The Bears let the second and third waves of free agency come to them on Thursday. They reached one-year deals with three veterans: running back D’Onta Foreman, tight end Robert Tonyan and defensive tackle Andrew Billings. Tonyan was the highest ranked of the three in the The athletic’s top 150 at No. 90. Foreman was next at No. 123. Billings was not ranked.
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How they fit: At the Bears, it’s always about schedule adjustment. That means something to general manager Ryan Poles and coach Matt Eberflus, and they haven’t wavered. That’s why they targeted and signed linebacker Tremaine Edmunds for their defense and right guard Nate Davis for their offense.
The same is certainly true of Tonyan and Foreman.
Tonyan’s connections start with offensive coordinator Luke Getsy. They worked together in Green Bay. Tonyan’s best season came in 2020. He made 52 catches on 59 targets for 586 yards and 11 touchdowns. Getsy was in his first year as the Packers’ passing game coordinator that season, along with being their quarterbacks coach for Aaron Rodgers.
Foreman, meanwhile, had a better season than David Montgomery did last season, rushing for 914 yards and five touchdowns for the Panthers. He is a quick and explosive back who played in the Titans’ run-heavy zone scheme before going to Carolina.
On defense, the Bears needed a better pairing for three-technique tackle Justin Jones on their line. Enter Billings, a natural one-tech/nose tackle. The Bears were the NFL’s worst pass-rushing team last season, but they were nearly as bad against the run. Only the Texans allowed more rushing yards than the Bears. Billings excels against the run.
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2023 effect: It is easy to project roles for all of them. Tonyan should ease the heavy load on tight end Cole Kmet, Foreman should form a capable tandem with Khalil Herbert and Billings should be part of the Bears’ defensive line rotation, especially on early downs.
If we were to rank them in terms of potential impact, Foreman would be No. 1. He proved last season after the Panthers traded Christian McCaffrey that he could handle a significant workload.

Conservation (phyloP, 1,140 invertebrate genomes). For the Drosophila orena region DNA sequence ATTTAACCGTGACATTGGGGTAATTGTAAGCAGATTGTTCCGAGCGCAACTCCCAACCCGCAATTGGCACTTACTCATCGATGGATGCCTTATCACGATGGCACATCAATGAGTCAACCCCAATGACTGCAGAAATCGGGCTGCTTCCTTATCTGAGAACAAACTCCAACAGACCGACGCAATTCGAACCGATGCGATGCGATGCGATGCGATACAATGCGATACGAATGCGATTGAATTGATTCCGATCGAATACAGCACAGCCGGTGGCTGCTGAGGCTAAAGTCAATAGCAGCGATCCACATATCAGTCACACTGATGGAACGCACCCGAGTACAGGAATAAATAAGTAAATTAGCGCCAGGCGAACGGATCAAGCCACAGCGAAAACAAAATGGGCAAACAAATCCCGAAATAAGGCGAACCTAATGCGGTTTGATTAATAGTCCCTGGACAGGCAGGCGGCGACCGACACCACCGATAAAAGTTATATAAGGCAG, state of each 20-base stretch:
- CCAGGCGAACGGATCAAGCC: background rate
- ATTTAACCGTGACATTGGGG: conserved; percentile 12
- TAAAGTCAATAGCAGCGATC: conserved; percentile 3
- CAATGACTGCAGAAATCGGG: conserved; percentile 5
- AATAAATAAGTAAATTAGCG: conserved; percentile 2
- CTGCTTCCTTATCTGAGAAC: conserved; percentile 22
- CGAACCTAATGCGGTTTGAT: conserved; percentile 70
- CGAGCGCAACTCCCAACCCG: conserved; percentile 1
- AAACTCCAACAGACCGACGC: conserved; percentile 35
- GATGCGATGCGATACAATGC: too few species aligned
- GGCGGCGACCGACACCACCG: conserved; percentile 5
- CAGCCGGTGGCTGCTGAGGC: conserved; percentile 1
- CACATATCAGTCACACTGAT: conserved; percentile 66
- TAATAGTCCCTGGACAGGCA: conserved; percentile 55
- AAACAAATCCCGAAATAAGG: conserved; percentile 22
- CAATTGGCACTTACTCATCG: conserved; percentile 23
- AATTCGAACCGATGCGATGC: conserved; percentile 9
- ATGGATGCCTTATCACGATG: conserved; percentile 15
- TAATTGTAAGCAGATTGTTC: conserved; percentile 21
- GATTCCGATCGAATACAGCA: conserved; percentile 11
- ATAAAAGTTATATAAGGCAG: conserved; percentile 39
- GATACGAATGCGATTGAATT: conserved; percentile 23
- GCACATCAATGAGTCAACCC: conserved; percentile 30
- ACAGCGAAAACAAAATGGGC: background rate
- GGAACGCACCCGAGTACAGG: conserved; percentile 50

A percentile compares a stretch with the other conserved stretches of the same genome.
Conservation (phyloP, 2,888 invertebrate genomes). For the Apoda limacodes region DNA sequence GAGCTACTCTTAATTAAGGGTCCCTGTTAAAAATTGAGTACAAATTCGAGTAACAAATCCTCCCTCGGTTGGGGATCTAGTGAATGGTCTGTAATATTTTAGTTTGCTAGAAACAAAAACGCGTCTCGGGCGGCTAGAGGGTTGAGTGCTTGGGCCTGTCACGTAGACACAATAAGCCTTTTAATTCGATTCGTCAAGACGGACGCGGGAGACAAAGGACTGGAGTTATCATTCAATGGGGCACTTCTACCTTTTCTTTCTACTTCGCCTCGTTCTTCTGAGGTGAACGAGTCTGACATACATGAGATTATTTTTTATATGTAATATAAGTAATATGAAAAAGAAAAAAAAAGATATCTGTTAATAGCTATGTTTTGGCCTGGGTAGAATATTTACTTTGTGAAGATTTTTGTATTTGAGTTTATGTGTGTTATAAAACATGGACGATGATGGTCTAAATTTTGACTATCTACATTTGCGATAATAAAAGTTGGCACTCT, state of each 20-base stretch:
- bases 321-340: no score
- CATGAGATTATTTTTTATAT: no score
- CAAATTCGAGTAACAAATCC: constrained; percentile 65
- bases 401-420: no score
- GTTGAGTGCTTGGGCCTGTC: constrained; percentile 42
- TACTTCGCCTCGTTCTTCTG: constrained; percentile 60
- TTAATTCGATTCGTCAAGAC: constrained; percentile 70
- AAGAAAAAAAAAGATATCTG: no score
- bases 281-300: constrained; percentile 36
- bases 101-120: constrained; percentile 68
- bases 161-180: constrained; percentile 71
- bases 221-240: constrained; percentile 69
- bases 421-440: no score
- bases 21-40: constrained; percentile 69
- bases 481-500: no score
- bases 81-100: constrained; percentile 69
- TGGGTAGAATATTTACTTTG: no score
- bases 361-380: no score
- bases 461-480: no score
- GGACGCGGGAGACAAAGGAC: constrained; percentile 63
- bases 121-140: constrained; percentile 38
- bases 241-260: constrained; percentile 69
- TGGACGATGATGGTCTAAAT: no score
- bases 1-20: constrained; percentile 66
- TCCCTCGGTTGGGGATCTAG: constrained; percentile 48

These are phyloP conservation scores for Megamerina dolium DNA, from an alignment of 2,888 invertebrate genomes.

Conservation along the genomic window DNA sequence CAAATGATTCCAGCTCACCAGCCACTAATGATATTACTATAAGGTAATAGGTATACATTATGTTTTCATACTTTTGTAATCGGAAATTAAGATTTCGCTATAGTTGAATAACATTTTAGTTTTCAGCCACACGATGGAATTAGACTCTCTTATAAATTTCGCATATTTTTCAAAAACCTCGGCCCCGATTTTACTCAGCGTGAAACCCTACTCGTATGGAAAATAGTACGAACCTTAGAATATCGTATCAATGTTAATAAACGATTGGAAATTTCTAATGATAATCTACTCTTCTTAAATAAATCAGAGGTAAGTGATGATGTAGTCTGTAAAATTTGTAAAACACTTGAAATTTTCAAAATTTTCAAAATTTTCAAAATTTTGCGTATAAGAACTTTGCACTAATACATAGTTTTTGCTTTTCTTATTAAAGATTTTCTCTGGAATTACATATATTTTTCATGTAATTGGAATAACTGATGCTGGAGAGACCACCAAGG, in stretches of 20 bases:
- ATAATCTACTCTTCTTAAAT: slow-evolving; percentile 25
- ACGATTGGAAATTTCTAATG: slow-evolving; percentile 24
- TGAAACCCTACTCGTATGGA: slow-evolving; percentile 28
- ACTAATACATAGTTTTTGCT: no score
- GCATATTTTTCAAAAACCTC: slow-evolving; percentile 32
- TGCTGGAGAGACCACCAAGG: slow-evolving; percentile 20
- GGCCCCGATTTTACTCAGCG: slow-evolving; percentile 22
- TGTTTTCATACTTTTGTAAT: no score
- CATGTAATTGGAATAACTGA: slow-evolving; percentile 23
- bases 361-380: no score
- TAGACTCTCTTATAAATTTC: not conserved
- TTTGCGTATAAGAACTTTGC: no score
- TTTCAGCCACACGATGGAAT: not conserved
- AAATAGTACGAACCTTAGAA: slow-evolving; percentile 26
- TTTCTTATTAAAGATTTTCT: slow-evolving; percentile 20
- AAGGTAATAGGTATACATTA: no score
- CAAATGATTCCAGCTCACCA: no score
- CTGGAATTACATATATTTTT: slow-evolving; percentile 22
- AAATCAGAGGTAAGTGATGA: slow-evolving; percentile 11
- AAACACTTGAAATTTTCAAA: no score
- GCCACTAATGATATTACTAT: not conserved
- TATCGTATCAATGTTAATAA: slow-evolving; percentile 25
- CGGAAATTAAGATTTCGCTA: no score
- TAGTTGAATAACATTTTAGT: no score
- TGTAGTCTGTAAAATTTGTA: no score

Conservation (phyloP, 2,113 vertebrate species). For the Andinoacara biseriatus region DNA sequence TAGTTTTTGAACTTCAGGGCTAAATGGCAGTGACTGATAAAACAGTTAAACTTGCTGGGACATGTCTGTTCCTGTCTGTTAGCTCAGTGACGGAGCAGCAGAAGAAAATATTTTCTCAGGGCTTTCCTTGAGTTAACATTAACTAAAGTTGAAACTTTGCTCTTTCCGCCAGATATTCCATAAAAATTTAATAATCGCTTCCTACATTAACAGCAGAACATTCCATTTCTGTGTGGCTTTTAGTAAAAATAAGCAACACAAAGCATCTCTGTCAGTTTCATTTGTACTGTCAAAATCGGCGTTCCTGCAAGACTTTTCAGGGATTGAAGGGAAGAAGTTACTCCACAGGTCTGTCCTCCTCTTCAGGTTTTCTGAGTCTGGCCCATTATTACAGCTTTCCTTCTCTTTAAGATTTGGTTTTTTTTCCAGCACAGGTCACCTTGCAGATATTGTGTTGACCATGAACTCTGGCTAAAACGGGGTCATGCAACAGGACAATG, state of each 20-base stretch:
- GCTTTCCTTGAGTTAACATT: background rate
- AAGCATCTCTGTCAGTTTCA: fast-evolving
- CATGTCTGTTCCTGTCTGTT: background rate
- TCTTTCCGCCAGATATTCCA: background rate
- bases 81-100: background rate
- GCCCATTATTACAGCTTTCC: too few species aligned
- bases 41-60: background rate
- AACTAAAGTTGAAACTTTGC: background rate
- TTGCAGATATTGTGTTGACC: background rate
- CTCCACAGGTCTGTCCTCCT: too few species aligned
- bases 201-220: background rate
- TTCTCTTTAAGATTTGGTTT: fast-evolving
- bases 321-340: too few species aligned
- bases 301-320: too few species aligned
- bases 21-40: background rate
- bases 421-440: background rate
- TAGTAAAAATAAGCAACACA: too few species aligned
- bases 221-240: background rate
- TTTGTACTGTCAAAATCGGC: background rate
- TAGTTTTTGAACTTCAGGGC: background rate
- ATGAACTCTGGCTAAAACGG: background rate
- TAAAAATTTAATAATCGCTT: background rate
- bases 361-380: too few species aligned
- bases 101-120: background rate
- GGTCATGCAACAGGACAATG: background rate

Everything he did last season resulted in career highs. With David Montgomery now a member of the Lions, the Bears needed to bolster their running backs room and did so quickly by adding Foreman and Travis Homer earlier this week.
History: Foreman’s story is about resilience, a personal trait that the Poles try to identify in players. A third-round pick by the Texans in 2017, Foreman suffered a ruptured Achilles tendon while scoring a touchdown against the Cardinals during his rookie season. In 2019, Foreman tore his biceps while with the Colts. His career turned with the Titans, but his tenure in Tennessee began with a stint on the practice squad.
Like linebacker TJ Edwards, Tonyan’s addition is another homecoming for a player from the Chicago suburbs. Edwards is from Lake Villa, Illinois. Tonyan, a record-setting high school quarterback, is from nearby McHenry.
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Cap Update: In a press conference earlier Thursday at Halas Hall, Polak encapsulated his team’s approach to free agency: “The goal of this offseason deal was to improve our roster now, but also stay flexible in the future so we can stay healthy, opportunistic and continue to be better because of course we know this process takes some time to do it the right way.”
With ample cap space, the Bears were able to sign Tonyan, Foreman, and Billings without issue. They weren’t veteran minimum deals. According to reports, Foreman agreed to a $3 million deal. The Bears added Billings with a $3.5 million contract.
Outlook: The Bears have yet to sign a free agent older than 30. Foreman is 26, while Tonyan and Billings are both 28. Their one-year contracts obviously come with a proof-of-concept element. But all three still fit the Poles’ approach of adding young, skilled players with either something to prove or more room to develop as players.
(Photo by D’Onta Foreman: Grant Halverson/Getty Images)